Yaakov Kirschen followed the haggadah pledge of “Next Year in Jerusalem” when, in 1971, he “schlepped a wife and three kids” with him from New York to Israel. To mark the 40th year of “Dry Bones,” his internationally syndicated editorial cartoon peopled (and “dogged”) by Mr. Shuldig and Doobie, his irrepressible pet, Kirschen has crafted the traditional yet unique Dry Bones Passover Haggadah. The colorful and clever Dry Bones commentaries framing the haggadah text speak to all Jews: the wise, the wicked, the simple and the others, Kirschen says, “who are just waiting for the festive meal and are not even curious.”
Kirschen is the 2014 recipient of the $10,000 Bonei Zion (Builders of Zion) Prize for his contributions to Israel and the arts.
He is being recognized for “providing a quintessentially Zionist, satirical and unique view of Israel to the world.”
The following is a conversation with Kirschen, with some replies edited for brevity.
What, if anything, do you miss about America?
The America that I miss is the America 30 I once lived in. But that America is the 32 America of 1971 … an America that no longer exists. To be fair, I also miss the Israel that I came to. The Israel of 1971 … an Israel that no longer exists.
Explain the derivation of “Dry Bones” as the name of the cartoon strip.
In New York in the late ’60s I was researching a book on Jewish art and came upon the imagery of the biblical book of Ezekiel. Written some 2,600 years ago, it told the story in a dream/metaphor prophecy called “The Vision of the Dry Bones.” It seemed to me to be an incredibly accurate story of our day. The prophet had it right, but he left out rude bus drivers, “protectzia” (connection to people in power) and a myriad of other details. When I got to Israel and started to create my cartoon to comment on those “details,” I named it “Dry Bones,” sort of as an inside joke to myself.
What is the meaning of “Shuldig?” Who is he based on and what about Doobie, his dog?
Dry Bones is peopled by many characters: King Solomon and his advisor, newscasters and just plain folks talking to each other, but Mr. Shuldig is special. He is my alter ego. When he talks, it is me talking. Doobie represents the more objective, non-emotional me. As a new immigrant many years ago, I noticed that Israelis were really skillful at avoiding blame. So I decided to have a character in the strip who would admit blame, who would say he was guilty. The Yiddish word for guilt is “shuldig.” But in true Israeli style it turned out that Mr. Shuldig has never accepted the blame for anything. Not ever. Not once. Doobie is named for my real dog, and represents the more objective, non-emotional me. We got Doobie as a puppy, and he lived to a ripe old age, seeing all three kids grow into young women. He is missed by all of us.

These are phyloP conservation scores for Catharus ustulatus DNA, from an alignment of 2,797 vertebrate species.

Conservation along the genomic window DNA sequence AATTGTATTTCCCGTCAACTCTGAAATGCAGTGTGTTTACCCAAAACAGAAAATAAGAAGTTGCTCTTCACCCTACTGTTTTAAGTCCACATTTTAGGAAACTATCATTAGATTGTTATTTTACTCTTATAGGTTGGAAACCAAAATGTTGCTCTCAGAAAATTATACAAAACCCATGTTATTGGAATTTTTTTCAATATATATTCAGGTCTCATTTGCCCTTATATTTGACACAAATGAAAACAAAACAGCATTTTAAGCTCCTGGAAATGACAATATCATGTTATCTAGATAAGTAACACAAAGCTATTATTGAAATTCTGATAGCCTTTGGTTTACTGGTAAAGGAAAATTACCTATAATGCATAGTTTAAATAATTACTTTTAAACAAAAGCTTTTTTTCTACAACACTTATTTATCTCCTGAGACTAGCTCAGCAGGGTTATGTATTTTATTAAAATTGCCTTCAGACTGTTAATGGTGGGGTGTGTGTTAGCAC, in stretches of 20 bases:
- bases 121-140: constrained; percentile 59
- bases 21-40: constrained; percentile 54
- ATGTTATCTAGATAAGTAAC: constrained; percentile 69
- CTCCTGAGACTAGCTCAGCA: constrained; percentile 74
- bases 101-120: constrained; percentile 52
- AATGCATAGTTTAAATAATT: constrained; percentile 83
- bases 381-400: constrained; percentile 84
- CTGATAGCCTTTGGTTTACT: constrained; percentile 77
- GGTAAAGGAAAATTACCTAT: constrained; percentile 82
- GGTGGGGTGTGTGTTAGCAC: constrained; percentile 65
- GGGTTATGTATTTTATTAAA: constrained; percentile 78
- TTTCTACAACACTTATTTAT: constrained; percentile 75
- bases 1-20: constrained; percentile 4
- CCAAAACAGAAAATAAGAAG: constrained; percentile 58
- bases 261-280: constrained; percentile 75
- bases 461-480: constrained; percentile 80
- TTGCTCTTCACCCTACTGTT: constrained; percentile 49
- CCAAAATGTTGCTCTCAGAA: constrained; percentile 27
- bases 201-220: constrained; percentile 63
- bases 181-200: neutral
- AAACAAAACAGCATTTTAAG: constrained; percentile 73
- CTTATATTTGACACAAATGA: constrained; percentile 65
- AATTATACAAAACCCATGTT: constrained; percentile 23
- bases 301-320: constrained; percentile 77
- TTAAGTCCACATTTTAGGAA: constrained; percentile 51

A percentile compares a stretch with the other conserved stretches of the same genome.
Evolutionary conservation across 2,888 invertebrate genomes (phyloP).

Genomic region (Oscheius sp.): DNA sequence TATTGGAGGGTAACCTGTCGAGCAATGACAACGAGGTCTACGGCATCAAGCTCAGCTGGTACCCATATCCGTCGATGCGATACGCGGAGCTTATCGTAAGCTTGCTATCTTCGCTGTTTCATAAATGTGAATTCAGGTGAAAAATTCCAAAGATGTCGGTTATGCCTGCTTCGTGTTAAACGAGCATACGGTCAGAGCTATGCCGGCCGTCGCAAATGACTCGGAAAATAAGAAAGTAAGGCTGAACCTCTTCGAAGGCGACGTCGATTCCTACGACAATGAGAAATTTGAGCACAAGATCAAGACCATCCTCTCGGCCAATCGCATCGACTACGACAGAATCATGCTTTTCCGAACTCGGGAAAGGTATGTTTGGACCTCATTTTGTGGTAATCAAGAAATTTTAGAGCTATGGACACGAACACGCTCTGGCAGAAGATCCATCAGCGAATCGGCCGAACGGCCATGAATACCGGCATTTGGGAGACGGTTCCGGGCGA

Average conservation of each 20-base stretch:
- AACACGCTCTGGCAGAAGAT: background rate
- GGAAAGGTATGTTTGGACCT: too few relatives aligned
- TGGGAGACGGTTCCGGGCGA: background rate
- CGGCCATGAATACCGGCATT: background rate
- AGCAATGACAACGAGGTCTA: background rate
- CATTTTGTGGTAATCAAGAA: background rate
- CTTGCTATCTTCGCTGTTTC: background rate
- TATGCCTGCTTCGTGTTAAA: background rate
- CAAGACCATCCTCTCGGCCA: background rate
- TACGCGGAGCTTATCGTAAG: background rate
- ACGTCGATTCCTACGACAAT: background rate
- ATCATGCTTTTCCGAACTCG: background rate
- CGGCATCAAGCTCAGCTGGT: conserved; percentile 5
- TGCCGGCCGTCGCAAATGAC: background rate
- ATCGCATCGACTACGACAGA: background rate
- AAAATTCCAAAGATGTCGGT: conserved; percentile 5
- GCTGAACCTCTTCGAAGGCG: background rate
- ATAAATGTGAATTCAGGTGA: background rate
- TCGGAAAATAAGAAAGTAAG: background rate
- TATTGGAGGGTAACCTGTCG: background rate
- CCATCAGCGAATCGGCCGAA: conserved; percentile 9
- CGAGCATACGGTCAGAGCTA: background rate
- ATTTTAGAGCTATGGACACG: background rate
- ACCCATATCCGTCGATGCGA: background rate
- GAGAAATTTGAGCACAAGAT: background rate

How has Dry Bones changed though the years?
In the beginning, Dry Bones was printed in the Jerusalem Post and was read by Israelis. Today it speaks to a worldwide audience and has become a part of an international debate about Israel. We’ve got fans in the Mideast, Europe, South America and the English-speaking countries. We are syndicated by politicalcartoons.com. But sometimes I miss the good old days when Dry Bones could talk to people who were sharing a local experience. Maybe that is why I so enjoyed doing the haggadah. It’s Dry Bones talking to a group of people sharing the experience of being at a seder.
What were your seders like growing up?
There were lots of noisy grownups who relished being together, eating good food and not paying a lot of attention to the kids. And I don’t remember being bribed by the “money for the Afikomen” deal.
What are your seders like now?
One obvious difference is that I’m the old guy and not the kid, but more to the point, I think that many families look at the seder as a chore, and for the kids it’s a chore to sit through them, with the promise of an Afikomen “payoff.” Haggadot are being rewritten, the traditional text chopped, shortened and trivialized.
The haggadah is arguably the most published of all Jewish texts. Why another?
We live in a post-literate world of images and icons. For the seder experience to be engaging, entertaining and meaningful, the traditional text should be enhanced and illuminated with the iconography and imagery of our era: the language of cartoons.
Who is your target audience?
Our target audience is the traditional target audience of the haggadah: the generations that follow us, the Jews to whom we will be the people who lived in the past. The haggadah is clear on the makeup of the audience seated at our seder tables: the wise, the wicked, the simple and those who are not even curious. The commentaries framing the Dry Bones Haggadah speak to all four archetypes.
What is your “take-away” message for readers of the passover story?
I have two answers for Passover’s take-away message. The long answer is that many have searched for the “Secret Book of the Jews.” South Koreans study the Talmud. Hollywood stars investigate Kabbalah, anti-Semites have made “The Protocols of Zion” a huge bestseller in spite of its being a proven and obvious forgery. The truth is that we do have a secret book. It is the one we read when we are together, as families, in our homes, at Passover. The secret of the Jews is that we are a family. And our guidebook to passing on who we are, who we were and who we will be is the haggadah. The short answer is that a seder can be fun, meaningful and enjoyed by all.